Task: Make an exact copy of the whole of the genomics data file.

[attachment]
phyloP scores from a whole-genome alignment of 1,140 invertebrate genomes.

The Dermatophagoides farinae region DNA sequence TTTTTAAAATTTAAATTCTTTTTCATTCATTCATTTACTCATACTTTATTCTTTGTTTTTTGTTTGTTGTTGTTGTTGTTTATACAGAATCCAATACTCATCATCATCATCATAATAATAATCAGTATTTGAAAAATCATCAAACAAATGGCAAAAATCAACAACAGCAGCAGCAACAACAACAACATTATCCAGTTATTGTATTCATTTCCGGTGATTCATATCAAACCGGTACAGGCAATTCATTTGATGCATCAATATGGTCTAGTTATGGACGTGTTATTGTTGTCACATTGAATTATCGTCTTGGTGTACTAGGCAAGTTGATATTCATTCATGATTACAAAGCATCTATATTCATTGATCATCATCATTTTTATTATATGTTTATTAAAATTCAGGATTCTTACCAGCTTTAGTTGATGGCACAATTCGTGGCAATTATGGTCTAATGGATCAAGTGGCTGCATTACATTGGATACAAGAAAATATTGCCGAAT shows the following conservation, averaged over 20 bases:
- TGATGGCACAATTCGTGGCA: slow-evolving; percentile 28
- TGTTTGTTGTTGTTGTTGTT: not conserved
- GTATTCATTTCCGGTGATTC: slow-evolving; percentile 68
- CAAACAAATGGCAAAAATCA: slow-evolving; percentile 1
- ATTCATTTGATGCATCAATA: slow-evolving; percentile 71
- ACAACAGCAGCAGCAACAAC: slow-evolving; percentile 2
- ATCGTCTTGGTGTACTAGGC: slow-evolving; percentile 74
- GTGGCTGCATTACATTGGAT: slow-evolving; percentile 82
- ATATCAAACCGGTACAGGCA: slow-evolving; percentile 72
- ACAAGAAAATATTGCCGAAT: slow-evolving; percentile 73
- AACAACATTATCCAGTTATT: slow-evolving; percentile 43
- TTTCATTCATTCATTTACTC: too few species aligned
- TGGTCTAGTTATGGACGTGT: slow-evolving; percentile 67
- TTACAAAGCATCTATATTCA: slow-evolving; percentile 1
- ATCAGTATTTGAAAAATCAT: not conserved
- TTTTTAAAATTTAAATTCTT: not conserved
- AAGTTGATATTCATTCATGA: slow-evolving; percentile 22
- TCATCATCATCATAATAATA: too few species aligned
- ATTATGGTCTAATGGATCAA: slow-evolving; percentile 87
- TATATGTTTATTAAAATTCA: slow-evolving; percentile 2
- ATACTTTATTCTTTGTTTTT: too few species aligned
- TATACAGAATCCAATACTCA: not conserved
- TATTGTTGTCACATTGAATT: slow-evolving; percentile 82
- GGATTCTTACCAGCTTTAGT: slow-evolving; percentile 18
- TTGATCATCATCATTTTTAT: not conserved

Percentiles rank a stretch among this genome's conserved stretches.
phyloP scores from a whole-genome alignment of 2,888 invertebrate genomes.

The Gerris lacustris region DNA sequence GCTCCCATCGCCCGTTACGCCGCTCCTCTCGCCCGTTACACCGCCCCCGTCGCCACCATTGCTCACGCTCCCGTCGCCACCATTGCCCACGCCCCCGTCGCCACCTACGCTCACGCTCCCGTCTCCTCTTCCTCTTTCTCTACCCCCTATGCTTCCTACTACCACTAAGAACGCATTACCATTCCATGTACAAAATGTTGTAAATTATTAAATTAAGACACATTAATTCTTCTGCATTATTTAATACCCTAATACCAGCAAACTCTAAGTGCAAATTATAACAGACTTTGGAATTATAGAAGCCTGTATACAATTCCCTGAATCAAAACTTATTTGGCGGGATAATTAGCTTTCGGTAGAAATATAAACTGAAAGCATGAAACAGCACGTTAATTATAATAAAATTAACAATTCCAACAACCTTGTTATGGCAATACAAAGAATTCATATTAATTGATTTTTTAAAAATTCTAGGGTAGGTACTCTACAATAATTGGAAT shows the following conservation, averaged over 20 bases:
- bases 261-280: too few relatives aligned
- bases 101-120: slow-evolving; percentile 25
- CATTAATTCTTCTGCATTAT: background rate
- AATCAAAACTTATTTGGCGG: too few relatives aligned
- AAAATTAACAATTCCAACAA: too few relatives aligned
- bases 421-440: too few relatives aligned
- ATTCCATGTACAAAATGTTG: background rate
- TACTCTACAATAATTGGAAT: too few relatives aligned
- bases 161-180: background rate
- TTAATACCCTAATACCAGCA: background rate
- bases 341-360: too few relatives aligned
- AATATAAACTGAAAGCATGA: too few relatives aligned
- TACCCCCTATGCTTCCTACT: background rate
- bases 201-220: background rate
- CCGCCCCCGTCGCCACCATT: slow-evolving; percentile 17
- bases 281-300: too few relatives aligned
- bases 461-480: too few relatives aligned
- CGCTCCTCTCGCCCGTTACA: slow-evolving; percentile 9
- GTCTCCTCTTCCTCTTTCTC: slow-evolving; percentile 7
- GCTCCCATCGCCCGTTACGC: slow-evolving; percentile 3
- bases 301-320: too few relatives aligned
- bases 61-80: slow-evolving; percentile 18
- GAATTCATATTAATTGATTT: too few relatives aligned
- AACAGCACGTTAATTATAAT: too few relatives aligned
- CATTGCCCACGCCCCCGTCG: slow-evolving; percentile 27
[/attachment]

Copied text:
phyloP scores from a whole-genome alignment of 1,140 invertebrate genomes.

The Dermatophagoides farinae region DNA sequence TTTTTAAAATTTAAATTCTTTTTCATTCATTCATTTACTCATACTTTATTCTTTGTTTTTTGTTTGTTGTTGTTGTTGTTTATACAGAATCCAATACTCATCATCATCATCATAATAATAATCAGTATTTGAAAAATCATCAAACAAATGGCAAAAATCAACAACAGCAGCAGCAACAACAACAACATTATCCAGTTATTGTATTCATTTCCGGTGATTCATATCAAACCGGTACAGGCAATTCATTTGATGCATCAATATGGTCTAGTTATGGACGTGTTATTGTTGTCACATTGAATTATCGTCTTGGTGTACTAGGCAAGTTGATATTCATTCATGATTACAAAGCATCTATATTCATTGATCATCATCATTTTTATTATATGTTTATTAAAATTCAGGATTCTTACCAGCTTTAGTTGATGGCACAATTCGTGGCAATTATGGTCTAATGGATCAAGTGGCTGCATTACATTGGATACAAGAAAATATTGCCGAAT shows the following conservation, averaged over 20 bases:
- TGATGGCACAATTCGTGGCA: slow-evolving; percentile 28
- TGTTTGTTGTTGTTGTTGTT: not conserved
- GTATTCATTTCCGGTGATTC: slow-evolving; percentile 68
- CAAACAAATGGCAAAAATCA: slow-evolving; percentile 1
- ATTCATTTGATGCATCAATA: slow-evolving; percentile 71
- ACAACAGCAGCAGCAACAAC: slow-evolving; percentile 2
- ATCGTCTTGGTGTACTAGGC: slow-evolving; percentile 74
- GTGGCTGCATTACATTGGAT: slow-evolving; percentile 82
- ATATCAAACCGGTACAGGCA: slow-evolving; percentile 72
- ACAAGAAAATATTGCCGAAT: slow-evolving; percentile 73
- AACAACATTATCCAGTTATT: slow-evolving; percentile 43
- TTTCATTCATTCATTTACTC: too few species aligned
- TGGTCTAGTTATGGACGTGT: slow-evolving; percentile 67
- TTACAAAGCATCTATATTCA: slow-evolving; percentile 1
- ATCAGTATTTGAAAAATCAT: not conserved
- TTTTTAAAATTTAAATTCTT: not conserved
- AAGTTGATATTCATTCATGA: slow-evolving; percentile 22
- TCATCATCATCATAATAATA: too few species aligned
- ATTATGGTCTAATGGATCAA: slow-evolving; percentile 87
- TATATGTTTATTAAAATTCA: slow-evolving; percentile 2
- ATACTTTATTCTTTGTTTTT: too few species aligned
- TATACAGAATCCAATACTCA: not conserved
- TATTGTTGTCACATTGAATT: slow-evolving; percentile 82
- GGATTCTTACCAGCTTTAGT: slow-evolving; percentile 18
- TTGATCATCATCATTTTTAT: not conserved

Percentiles rank a stretch among this genome's conserved stretches.
phyloP scores from a whole-genome alignment of 2,888 invertebrate genomes.

The Gerris lacustris region DNA sequence GCTCCCATCGCCCGTTACGCCGCTCCTCTCGCCCGTTACACCGCCCCCGTCGCCACCATTGCTCACGCTCCCGTCGCCACCATTGCCCACGCCCCCGTCGCCACCTACGCTCACGCTCCCGTCTCCTCTTCCTCTTTCTCTACCCCCTATGCTTCCTACTACCACTAAGAACGCATTACCATTCCATGTACAAAATGTTGTAAATTATTAAATTAAGACACATTAATTCTTCTGCATTATTTAATACCCTAATACCAGCAAACTCTAAGTGCAAATTATAACAGACTTTGGAATTATAGAAGCCTGTATACAATTCCCTGAATCAAAACTTATTTGGCGGGATAATTAGCTTTCGGTAGAAATATAAACTGAAAGCATGAAACAGCACGTTAATTATAATAAAATTAACAATTCCAACAACCTTGTTATGGCAATACAAAGAATTCATATTAATTGATTTTTTAAAAATTCTAGGGTAGGTACTCTACAATAATTGGAAT shows the following conservation, averaged over 20 bases:
- bases 261-280: too few relatives aligned
- bases 101-120: slow-evolving; percentile 25
- CATTAATTCTTCTGCATTAT: background rate
- AATCAAAACTTATTTGGCGG: too few relatives aligned
- AAAATTAACAATTCCAACAA: too few relatives aligned
- bases 421-440: too few relatives aligned
- ATTCCATGTACAAAATGTTG: background rate
- TACTCTACAATAATTGGAAT: too few relatives aligned
- bases 161-180: background rate
- TTAATACCCTAATACCAGCA: background rate
- bases 341-360: too few relatives aligned
- AATATAAACTGAAAGCATGA: too few relatives aligned
- TACCCCCTATGCTTCCTACT: background rate
- bases 201-220: background rate
- CCGCCCCCGTCGCCACCATT: slow-evolving; percentile 17
- bases 281-300: too few relatives aligned
- bases 461-480: too few relatives aligned
- CGCTCCTCTCGCCCGTTACA: slow-evolving; percentile 9
- GTCTCCTCTTCCTCTTTCTC: slow-evolving; percentile 7
- GCTCCCATCGCCCGTTACGC: slow-evolving; percentile 3
- bases 301-320: too few relatives aligned
- bases 61-80: slow-evolving; percentile 18
- GAATTCATATTAATTGATTT: too few relatives aligned
- AACAGCACGTTAATTATAAT: too few relatives aligned
- CATTGCCCACGCCCCCGTCG: slow-evolving; percentile 27